“Just a Girl,” “Don’t Speak,” “Simple Kind of Life”
Who Are They?
One of the most successful ska revival bands of the ‘90s (even if they did go pop in the ‘00s).
No Doubt started as a strictly ska band in 1986. Gwen Stefani’s older brother Eric came up with the idea after a conversation with his pal John Spence at a Dairy Queen in Anaheim. John took over lead vocals and Eric jammed on the keyboard with a handful of other musicians playing backup. Eric thought it was only appropriate to include his little sister Gwen on backing vocals (little did he know, she’d soon become the star of the whole show).
Current bassist Tony Kanal joined No Doubt shortly after attending one of the band’s earlier shows. Gwen had the hots for him and the two began dating secretly, as it was an unspoken rule that nobody was allowed to date Gwen. (Think of these two as the ska versions of Romeo and Juliet.)
But it wasn’t all trombone and secret romance in the beginning. In 1987, several days before the band was scheduled to play an important gig at The Roxy Theatre, singer John Spence committed suicide. No Doubt disbanded in his honor, but decided to regroup after several weeks with Alan Meade on vocals. Alan didn’t last long, so Gwen replaced him.
By 1989, No Doubt had a solid lineup with Gwen on vocals, Eric on keyboards, Tony on bass, Tom Dumont on guitar and Adrian Young on drums. The band eventually landed a record deal with Interscope Records in 1990 and released their self-titled debut album in 1992.
Unfortunately, that was the wrong time to release a ska record. The album’s upbeat sound was a little too happy-go-lucky for gloomy grunge fans, so No Doubt was a commercial failure.
Eric began to withdraw from the group after this little setback and left No Doubt during the recording process of the outtake album The Beacon Street Collection in 1994. (Fun fact: Eric went on to work as an animator for The Simpsons.)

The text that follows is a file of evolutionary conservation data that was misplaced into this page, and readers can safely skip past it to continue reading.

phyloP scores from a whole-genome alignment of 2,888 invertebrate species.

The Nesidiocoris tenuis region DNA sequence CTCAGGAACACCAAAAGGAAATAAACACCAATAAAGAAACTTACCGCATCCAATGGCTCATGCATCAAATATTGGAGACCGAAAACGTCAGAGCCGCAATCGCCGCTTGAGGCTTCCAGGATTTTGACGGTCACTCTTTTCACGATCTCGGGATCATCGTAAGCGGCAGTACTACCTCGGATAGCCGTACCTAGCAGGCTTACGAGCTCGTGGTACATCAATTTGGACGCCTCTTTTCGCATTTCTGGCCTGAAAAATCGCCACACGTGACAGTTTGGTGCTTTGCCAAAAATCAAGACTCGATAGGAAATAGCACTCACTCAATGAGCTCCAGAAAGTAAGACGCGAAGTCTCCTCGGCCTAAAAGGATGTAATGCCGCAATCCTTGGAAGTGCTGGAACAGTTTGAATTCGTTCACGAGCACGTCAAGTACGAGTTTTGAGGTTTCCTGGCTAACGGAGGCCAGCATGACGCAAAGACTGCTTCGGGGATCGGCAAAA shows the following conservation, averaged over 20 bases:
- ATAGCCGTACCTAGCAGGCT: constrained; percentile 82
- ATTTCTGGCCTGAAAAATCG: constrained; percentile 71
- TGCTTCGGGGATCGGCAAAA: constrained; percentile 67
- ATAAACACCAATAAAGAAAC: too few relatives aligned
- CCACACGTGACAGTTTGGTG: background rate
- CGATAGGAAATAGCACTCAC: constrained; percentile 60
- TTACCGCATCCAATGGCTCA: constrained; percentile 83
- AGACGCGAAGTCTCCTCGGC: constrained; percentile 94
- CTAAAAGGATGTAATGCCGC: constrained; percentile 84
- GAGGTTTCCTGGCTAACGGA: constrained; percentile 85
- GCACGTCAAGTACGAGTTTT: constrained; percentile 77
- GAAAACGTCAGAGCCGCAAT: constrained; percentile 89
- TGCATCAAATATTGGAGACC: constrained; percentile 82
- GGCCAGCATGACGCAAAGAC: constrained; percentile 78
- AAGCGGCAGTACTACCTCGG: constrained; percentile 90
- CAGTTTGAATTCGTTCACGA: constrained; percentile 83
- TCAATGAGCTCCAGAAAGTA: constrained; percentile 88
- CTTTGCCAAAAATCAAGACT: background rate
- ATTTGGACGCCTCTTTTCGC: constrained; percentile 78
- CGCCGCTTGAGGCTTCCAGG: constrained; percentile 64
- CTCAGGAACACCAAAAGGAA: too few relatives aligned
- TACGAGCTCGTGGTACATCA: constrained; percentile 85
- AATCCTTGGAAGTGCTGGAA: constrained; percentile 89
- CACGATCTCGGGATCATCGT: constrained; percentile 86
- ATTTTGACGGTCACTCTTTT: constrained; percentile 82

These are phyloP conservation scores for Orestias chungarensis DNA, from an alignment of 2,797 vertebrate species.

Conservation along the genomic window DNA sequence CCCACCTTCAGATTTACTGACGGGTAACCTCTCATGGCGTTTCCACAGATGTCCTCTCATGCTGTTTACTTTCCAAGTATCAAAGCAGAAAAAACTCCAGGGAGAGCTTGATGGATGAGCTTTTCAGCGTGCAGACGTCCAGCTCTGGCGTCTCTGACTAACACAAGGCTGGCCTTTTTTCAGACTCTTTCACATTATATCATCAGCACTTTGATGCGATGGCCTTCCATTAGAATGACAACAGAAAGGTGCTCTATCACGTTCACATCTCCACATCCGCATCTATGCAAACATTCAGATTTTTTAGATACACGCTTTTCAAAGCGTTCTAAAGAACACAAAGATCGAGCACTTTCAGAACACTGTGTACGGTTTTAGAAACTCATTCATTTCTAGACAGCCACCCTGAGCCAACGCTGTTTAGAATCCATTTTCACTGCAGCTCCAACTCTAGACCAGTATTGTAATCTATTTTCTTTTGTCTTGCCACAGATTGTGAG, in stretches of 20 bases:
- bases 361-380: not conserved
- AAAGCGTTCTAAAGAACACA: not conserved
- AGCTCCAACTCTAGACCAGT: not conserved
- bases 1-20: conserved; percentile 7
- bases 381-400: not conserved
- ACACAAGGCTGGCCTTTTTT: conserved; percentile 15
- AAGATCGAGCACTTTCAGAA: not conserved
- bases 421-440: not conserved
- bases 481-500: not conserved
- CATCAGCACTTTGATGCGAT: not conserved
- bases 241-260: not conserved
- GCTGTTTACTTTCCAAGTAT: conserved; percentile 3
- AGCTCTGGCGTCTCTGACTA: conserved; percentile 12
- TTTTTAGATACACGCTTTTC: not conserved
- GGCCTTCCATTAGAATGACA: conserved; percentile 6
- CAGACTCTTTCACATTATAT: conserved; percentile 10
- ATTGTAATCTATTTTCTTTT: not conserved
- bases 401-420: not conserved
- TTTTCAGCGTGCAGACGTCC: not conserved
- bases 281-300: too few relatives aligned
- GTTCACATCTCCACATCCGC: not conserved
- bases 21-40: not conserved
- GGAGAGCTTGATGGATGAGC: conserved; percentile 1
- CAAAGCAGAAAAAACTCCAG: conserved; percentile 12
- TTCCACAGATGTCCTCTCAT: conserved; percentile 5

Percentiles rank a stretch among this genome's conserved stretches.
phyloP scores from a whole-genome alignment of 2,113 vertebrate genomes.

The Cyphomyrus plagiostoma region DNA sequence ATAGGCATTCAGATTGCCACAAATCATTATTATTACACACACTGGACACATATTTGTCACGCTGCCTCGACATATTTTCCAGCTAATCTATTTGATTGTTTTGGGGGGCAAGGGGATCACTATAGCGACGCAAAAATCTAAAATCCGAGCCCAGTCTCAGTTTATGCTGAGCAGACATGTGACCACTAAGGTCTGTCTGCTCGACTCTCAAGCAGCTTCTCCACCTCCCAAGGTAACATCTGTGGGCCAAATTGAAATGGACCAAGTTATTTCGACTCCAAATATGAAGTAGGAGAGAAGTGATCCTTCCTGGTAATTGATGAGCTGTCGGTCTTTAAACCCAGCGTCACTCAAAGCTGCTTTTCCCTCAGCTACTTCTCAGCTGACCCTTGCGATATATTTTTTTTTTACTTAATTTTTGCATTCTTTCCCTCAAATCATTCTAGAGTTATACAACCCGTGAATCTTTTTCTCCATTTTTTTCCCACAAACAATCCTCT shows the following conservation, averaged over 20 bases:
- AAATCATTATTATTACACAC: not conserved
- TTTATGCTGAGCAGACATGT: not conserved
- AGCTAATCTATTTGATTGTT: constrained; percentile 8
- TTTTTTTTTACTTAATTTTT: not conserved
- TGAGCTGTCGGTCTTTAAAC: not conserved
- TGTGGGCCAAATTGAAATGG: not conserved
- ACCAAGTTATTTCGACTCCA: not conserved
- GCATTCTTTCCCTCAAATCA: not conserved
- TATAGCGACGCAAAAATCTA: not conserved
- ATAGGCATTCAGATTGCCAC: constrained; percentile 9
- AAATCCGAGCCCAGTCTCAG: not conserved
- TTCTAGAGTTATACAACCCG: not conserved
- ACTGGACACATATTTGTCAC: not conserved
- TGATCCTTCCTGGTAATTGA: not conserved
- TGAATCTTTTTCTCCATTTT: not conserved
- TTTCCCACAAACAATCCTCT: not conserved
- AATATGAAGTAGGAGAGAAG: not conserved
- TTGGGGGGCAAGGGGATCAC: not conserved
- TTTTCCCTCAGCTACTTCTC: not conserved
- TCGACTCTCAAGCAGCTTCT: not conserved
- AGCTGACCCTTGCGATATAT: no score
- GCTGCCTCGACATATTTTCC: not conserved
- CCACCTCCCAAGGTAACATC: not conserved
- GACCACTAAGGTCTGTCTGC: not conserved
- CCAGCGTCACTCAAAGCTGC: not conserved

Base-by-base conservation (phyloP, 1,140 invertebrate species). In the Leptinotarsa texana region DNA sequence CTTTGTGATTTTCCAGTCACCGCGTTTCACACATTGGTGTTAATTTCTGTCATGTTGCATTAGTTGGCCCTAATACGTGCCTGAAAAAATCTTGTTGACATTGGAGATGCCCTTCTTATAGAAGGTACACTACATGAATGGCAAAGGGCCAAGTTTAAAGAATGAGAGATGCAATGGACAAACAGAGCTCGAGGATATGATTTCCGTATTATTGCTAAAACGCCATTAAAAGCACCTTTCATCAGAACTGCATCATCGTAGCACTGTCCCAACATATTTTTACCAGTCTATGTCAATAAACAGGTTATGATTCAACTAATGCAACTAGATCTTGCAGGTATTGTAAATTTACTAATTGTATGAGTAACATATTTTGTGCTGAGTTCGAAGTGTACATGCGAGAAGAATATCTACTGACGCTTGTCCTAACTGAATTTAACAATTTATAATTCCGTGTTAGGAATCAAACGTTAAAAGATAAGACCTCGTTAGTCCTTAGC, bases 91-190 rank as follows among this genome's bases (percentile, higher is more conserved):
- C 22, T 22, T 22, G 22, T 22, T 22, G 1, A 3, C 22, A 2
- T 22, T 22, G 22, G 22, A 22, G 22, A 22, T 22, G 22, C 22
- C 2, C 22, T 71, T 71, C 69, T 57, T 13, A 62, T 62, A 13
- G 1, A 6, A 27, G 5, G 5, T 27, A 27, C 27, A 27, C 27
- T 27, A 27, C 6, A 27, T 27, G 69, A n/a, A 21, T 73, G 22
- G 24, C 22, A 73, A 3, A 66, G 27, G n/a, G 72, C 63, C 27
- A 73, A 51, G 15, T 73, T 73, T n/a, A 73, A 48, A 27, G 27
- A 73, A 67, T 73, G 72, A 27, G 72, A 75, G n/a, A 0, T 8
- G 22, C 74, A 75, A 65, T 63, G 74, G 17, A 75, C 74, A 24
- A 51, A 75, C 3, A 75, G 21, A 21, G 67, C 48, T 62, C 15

One year after Eric’s departure, No Doubt released their commercial breakthrough Tragic Kingdom. The album, though quite poppy, focused on Gwen and Tony’s tumultuous relationship. The hugely successful ballad “Don’t Speak” was based on the couple’s messy breakup and earned No Doubt Grammy nods for Song of the Year and Best Pop Performance by a Duo or Group.
Moral of the story: everyone loves a good breakup song.
Where Are They Now?
Reunited after an eight-year hiatus.
After the mainstream success of Tragic Kingdom, the band released the 2000 follow-up Return of Saturn. The album was a little darker than its predecessor and instead of focusing on Gwen and Tony’s romance, it focused on Gwen’s new beau, Bush frontman Gavin Rossdale.
Though critics praised Return of Saturn for its more mature content, the album failed to achieve the same commercial success as Tragic Kingdom.
During the recording process of 2001’s Rock Steady, Gwen began to venture out on her own, making high-profile appearances on Moby’s “South Side” and Eve’s “Let Me Blow Ya Mind.” Instead of tearing the band apart, Gwen’s explorations lent No Doubt credibility and an opportunity to explore new genres.
The result of these musical adventures was the heavily Jamaican dancehall-influenced Rock Steady. Fueled by Grammy-winning singles “Hey Baby” and “Underneath It All,” Rock Steady enjoyed huge mainstream success. In 2003, the band released a greatest hits compilation (The Singles 1992-2003), which included a cover (and a very good one, at that) of Talk Talk’s “It’s My Life.”